Sharing and achieving goals as newlyweds

Setting, sharing, and achieving goals as a couple will bring you closer together in your marriage. This article shares the importance of sharing goals with your spouse.

Sharing and achieving goals as newlyweds

Setting, sharing, and achieving goals as a couple will bring you closer together in your marriage. This article shares the importance of sharing goals with your spouse.
  • Sharing goals, priorities and dreams with your spouse is a great activity to do when you get married as well as throughout your marriage. Share personal goals and make couple goals in your marriage. Marriage is more than two people living together; it is the intertwining of two lives to help each other and grow together as you achieve your goals — individually and as a couple.

  • Your goals are derived from your priorities

  • There are six basic priorities in life to think about: your relationship with God, your relationship with your spouse, your relationship with your family, your relationship with your friends, your education and career and your finances. These six basic priorities are then broken down into more specific priorities. It is important to remember that many of your priorities in life will change according to the different phases of life. For instance, your priorities as a single individual differ from your priorities as a married couple. Also, your priorities while you are attending school will be different than your priorities after you graduate.

  • Understand both your own and your spouse's priorities

  • Once you understand your own priorities and your spouse’s priorities, you can begin setting goals — individually and as a couple. Setting goals is an important aspect of growing up and having a family for whom you are responsible. Acknowledging, setting and sharing your goals with each other will allow the two of you to be on the same page and work together toward your “happily ever after.”

  • Make sure your goals are SMART

  • When setting goals, the ultimate question is what do you want to achieve in life? You need to understand how ambitious and motivated you are to accomplish your goals. You also want your goals to be SMART. SMART stands for Specific, Measurable, Achievable, Realistic and Timely.

  • Consider your own and your spouse's circumstances before you were married

  • We each grow up under different circumstances which lead us to have certain beliefs. Recognize how this affects the goals you set. For example, I am an entrepreneur. My desire has always been to work shorter weeks, but longer hours. My wife came from a family where her father worked “regular” hours and was home in the evenings. My wife thought that I would go to work “regular hours” and be home in the evening like her father. Once we discussed each other’s different perspectives, we understood each other better and were able to work through this difference and ultimately come to an agreement.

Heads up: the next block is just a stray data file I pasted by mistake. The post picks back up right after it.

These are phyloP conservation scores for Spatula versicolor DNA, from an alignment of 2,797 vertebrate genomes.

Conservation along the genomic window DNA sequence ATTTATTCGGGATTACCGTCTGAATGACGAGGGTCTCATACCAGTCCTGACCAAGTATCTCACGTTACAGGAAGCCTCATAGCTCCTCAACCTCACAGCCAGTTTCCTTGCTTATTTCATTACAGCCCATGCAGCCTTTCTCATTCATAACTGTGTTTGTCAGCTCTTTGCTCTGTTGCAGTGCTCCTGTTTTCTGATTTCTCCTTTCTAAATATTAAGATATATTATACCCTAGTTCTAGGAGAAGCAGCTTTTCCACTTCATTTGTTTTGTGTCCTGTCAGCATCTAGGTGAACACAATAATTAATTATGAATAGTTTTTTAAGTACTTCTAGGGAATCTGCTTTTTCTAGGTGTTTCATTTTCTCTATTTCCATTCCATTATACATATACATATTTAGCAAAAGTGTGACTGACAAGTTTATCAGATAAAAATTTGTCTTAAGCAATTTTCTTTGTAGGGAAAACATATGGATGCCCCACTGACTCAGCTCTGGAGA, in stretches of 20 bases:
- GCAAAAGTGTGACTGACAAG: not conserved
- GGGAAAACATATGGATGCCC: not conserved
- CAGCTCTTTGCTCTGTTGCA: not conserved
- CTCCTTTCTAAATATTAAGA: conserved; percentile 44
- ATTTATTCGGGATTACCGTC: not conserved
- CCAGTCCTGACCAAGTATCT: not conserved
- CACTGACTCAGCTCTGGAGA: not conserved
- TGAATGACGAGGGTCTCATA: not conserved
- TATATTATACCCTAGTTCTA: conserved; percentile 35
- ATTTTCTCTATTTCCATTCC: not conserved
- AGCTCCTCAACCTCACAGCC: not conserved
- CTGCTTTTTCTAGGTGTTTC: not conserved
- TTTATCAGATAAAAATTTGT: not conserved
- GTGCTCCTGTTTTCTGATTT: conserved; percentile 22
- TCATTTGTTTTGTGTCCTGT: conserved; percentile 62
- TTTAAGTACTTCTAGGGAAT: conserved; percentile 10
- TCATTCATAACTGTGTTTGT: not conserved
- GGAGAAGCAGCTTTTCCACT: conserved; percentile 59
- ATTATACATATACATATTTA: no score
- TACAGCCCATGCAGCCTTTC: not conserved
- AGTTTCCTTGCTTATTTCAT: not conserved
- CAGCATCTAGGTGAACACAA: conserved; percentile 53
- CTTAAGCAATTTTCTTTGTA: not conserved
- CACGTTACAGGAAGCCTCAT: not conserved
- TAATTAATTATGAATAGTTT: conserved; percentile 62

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  • Create a bucket list

  • Do you have a bucket list? How does it compare to your spouse’s bucket list? If you are not familiar with the term “bucket list,” it is a list of things you want to accomplish and do before you die. This is a good place to begin when setting goals.

  • Set win-win goals with your spouse.

  • Goals can include any aspect of life or what you want to accomplish. They could include the lifestyle that you hope to have someday. Whatever your goals are, remember that goals in marriage should generally be cooperative goals which reflect a win-win attitude.

  • Write down your goals

  • When writing down goals, begin with the end in mind. In other words, start with long-term goals. Once you have written down your long-range goals, how will you achieve them? You rarely wake up one day having achieved your goals without setting short-term and interim goals first.

  • Be sure to write your goals down and discuss them with your spouse so you can refer to them often. Remember, a goal not written down is just a wish. As an activity, write down individual and couple goals. Break them down into 1-year, 5-year, 10-year and 20-year goals. Be sure to share and discuss them with your spouse.

  • Adapted by permission from: Playing 20 Questions With Your Fiance by: Russell C. Gaede, PsyD

Russell Gaede is a licensed mental health professional. He has a doctorate in clinical psychology. He is the Executive Director for the Life Enhancement Center.


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